Destination Spotlight

5 Reasons To Visit Tadami Line’s Yanaizu Town

5 Reasons To Visit Tadami Line’s Yanaizu Town

Yanaizu Town lies west of the historic city of Aizu-Wakamatsu, Fukushima Prefecture. It’s a perfect destination to include in a day trip from Aizu-Wakamatsu City, or as part of the journey to Kaneyama or Miyashita, where you can stay the night before venturing out to see the No. 1 Tadami River Bridge View Spot in the morning! The best part? The scenic JR Tadami Line local railway line connects all of these places!

Here are some of my favourite things about visiting Yanaizu during the winter months.

1) ENZOJI TEMPLE

Originally constructed in the year 807, Enzoji Temple is a remarkable and historic temple in Yanaizu Town. Although damaged heavily and repaired in the 17th century, the temple still feels extremely old, and bears the scars of historic events such as damage to the wood caused by the fighting that took place during the Meiji Restoration.

This temple looks absolutely magical in winter time, as there is heavy snowfall in Aizu area each year. The temple is just a 9 minute walk from Aizu Yanaizu Station on the JR Tadami Line, or you can drive here easily from Aizu-Wakamatsu City.

Enzoji Temple is most famous for being the birthplace of the legend of the lucky red cow of Fukushima known as the ‘Akabeko’. This cow supposedly played a vital role in the construction of the temple nearly a millennium ago.

2) THIS VIEW

I never get over how beautiful the view from the steps leading up to Enzoji Temple is. Every time I drive past here, no matter the season, I can’t help but park my car and snap a photo or two.

3) STEAMED BUNS

Yanaizu Town is known within Fukushima Prefecture for its really tasty sweet steamed buns known as ‘Awa Manju’, which are filled with a variety of flavours. Made from millet and pounded mochi rice, and filled with red bean paste, these buns have been loved in this town for almost 200 years. They’re especially delicious enjoyed with hot green tea!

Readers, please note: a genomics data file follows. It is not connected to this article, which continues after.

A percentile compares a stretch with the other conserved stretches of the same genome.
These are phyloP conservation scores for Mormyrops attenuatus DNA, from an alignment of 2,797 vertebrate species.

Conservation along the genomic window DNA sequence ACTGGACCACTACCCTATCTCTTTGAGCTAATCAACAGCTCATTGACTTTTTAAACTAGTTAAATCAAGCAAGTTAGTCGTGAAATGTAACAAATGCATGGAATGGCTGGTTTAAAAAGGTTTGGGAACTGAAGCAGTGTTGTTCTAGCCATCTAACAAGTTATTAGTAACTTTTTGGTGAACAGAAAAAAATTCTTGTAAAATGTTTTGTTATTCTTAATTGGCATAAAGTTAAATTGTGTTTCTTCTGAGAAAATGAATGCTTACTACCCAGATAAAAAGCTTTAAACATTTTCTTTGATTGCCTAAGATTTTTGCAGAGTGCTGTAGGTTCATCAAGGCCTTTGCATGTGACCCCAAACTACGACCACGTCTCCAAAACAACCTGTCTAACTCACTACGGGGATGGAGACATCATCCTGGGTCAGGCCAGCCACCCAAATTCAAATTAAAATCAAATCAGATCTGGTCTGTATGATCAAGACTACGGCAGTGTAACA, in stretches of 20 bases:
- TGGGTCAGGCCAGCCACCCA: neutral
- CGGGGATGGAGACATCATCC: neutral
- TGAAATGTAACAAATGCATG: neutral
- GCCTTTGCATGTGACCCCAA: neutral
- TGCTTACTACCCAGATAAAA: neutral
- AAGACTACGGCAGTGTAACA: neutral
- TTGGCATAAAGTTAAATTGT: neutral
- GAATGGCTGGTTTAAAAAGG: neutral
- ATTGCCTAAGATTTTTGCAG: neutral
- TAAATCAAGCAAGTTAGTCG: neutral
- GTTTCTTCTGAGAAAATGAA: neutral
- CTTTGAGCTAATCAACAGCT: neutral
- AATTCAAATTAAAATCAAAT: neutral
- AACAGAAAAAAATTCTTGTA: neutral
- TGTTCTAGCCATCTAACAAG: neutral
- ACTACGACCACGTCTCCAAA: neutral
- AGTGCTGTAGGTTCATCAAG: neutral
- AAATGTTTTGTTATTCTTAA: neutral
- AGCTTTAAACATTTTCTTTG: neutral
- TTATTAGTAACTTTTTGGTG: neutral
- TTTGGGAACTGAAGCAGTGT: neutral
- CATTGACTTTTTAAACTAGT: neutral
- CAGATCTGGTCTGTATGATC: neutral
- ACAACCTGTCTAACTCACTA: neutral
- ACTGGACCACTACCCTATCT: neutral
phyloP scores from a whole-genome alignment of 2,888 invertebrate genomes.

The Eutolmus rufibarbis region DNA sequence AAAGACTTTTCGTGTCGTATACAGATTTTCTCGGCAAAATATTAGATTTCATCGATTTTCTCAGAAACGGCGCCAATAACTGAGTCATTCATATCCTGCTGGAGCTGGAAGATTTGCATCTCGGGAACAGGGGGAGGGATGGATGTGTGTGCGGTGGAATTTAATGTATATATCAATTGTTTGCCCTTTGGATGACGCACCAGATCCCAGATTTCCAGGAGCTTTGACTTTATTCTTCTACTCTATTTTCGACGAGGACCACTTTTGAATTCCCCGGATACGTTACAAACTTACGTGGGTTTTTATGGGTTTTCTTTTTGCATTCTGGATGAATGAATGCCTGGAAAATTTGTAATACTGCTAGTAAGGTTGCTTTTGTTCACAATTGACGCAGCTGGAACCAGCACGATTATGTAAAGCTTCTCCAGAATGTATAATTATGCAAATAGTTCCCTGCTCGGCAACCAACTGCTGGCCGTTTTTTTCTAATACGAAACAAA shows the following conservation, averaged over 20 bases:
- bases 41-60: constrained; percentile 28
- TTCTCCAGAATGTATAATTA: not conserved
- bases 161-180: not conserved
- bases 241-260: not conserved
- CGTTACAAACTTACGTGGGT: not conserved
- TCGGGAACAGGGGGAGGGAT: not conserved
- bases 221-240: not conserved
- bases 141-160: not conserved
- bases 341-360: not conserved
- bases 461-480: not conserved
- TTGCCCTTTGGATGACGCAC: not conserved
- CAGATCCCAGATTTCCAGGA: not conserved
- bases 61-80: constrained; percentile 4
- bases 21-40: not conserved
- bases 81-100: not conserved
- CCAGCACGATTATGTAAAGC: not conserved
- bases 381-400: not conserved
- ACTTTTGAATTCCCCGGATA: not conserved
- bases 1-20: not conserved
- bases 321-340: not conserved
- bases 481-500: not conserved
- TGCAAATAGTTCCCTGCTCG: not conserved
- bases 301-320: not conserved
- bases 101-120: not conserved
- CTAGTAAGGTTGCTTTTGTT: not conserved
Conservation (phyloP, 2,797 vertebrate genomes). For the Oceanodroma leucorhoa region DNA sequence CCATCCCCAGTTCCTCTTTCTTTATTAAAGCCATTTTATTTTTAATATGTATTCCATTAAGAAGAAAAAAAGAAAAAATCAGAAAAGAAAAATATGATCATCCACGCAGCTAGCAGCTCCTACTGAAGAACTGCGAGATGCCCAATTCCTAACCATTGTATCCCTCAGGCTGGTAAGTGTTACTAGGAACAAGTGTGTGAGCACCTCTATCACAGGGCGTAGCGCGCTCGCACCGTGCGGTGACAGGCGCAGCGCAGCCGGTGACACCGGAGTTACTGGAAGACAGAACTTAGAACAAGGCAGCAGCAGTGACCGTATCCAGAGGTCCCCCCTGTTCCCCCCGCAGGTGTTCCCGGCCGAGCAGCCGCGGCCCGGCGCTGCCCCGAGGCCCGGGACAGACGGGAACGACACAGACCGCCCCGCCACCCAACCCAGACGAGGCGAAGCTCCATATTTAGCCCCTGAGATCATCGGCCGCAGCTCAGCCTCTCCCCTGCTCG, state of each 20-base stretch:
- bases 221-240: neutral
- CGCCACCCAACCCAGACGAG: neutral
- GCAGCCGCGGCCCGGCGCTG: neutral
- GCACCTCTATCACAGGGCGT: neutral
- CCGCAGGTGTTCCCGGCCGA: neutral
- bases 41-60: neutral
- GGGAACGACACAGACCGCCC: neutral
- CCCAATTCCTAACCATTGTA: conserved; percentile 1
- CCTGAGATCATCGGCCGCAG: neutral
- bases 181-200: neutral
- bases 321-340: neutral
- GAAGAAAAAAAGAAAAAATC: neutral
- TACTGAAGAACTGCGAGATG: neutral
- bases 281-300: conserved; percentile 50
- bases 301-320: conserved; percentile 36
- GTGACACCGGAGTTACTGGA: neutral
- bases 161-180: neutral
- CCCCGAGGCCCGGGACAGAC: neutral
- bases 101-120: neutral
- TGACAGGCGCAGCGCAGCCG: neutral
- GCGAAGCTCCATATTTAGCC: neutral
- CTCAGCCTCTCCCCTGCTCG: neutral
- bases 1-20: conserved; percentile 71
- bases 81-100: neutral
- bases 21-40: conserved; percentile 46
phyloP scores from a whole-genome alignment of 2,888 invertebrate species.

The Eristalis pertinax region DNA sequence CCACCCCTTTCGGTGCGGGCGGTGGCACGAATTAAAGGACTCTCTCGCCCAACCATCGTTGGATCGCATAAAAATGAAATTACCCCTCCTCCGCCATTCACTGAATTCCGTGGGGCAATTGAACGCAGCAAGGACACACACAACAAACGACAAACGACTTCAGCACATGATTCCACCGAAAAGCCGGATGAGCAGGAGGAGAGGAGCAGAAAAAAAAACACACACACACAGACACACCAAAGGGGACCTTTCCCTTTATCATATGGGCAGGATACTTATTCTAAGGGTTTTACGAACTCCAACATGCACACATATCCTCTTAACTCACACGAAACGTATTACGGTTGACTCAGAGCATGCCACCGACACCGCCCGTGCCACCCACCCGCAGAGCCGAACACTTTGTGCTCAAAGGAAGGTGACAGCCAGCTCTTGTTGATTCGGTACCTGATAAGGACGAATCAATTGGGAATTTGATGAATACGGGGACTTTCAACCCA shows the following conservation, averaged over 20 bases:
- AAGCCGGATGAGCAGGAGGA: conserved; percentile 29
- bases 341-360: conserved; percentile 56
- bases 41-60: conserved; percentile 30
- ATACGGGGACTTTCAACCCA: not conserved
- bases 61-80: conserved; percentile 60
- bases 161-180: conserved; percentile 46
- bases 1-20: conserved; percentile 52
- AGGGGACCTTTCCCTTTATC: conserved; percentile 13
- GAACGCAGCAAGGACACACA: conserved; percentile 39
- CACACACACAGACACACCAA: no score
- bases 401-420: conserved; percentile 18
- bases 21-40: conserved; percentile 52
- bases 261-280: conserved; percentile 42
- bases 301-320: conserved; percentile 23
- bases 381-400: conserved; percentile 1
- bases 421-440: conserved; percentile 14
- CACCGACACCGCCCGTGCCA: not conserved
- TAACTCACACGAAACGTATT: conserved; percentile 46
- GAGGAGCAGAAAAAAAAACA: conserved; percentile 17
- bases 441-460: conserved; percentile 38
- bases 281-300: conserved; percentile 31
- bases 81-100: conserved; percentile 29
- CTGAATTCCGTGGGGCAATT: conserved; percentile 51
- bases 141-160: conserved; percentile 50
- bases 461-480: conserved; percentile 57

There are a number of shops that sell them along the quaint roads that surround Enzoji, so please take a walk around and choose your favourite! I’ve included the main manju shops in the map to the top of this post.

4) KIYOSHI SAITO MUSEUM OF ART, YANAIZU

Just a 12 minute (1 km) walk from Enzoji Temple, this museum of art displays the work of Kiyoshi Saito, an internationally famous artist who was born in nearby Aizu-Bange Town. Inspired by traditional woodblock print, Saito produced many beautiful block prints during his life which have been exhibited in countries including the US, Australia, India and Czechoslovakia.

Over the decades, the subject of Saito’s prints developed and changed, and range from animals and vegetable motifs to landscapes and portraits. For the town of Yanaizu, arguably the most important prints produced by Saito were his Aizu Series, made in 1940.

Saito left Aizu in 1911 when he was 4-years-old to move to Hokkaido due to his father’s job transfer. He returned to Aizu for the first time in 1937 to visit his Aunt in Yanaizu Town. He was really moved by the beautiful scenery and created prints to capture the atmosphere and magic of rural life. He became a honorary citizen of Yanaizu Town years later and retired there at the age of 80. The museum has a great English website so please check it out here.

The museum is located close to Michi-no-Eki Yanaizu (Roadside Station) and Hot in Yanaizu, where you can buy souvenirs and local food (and even a steamed bun or two if you get there before they all run out!) so be sure to check these shops out too.

Images ©Hisako Watanabe

5) NAKED MAN FESTIVAL

This festival is officially known as ‘Nanokado Hadaka Mairi‘, which translates as ‘Naked Temple Visit’. On the evening of January 7th every year, crowds of men dressed in fundoshi loincloths (which you read about last week!), get ready for this festival, which takes place in Enzoji Temple. Participants cleanse their bodies, and march through the streets of Yanaizu to Enzoji Temple, almost completely exposed to the elements.

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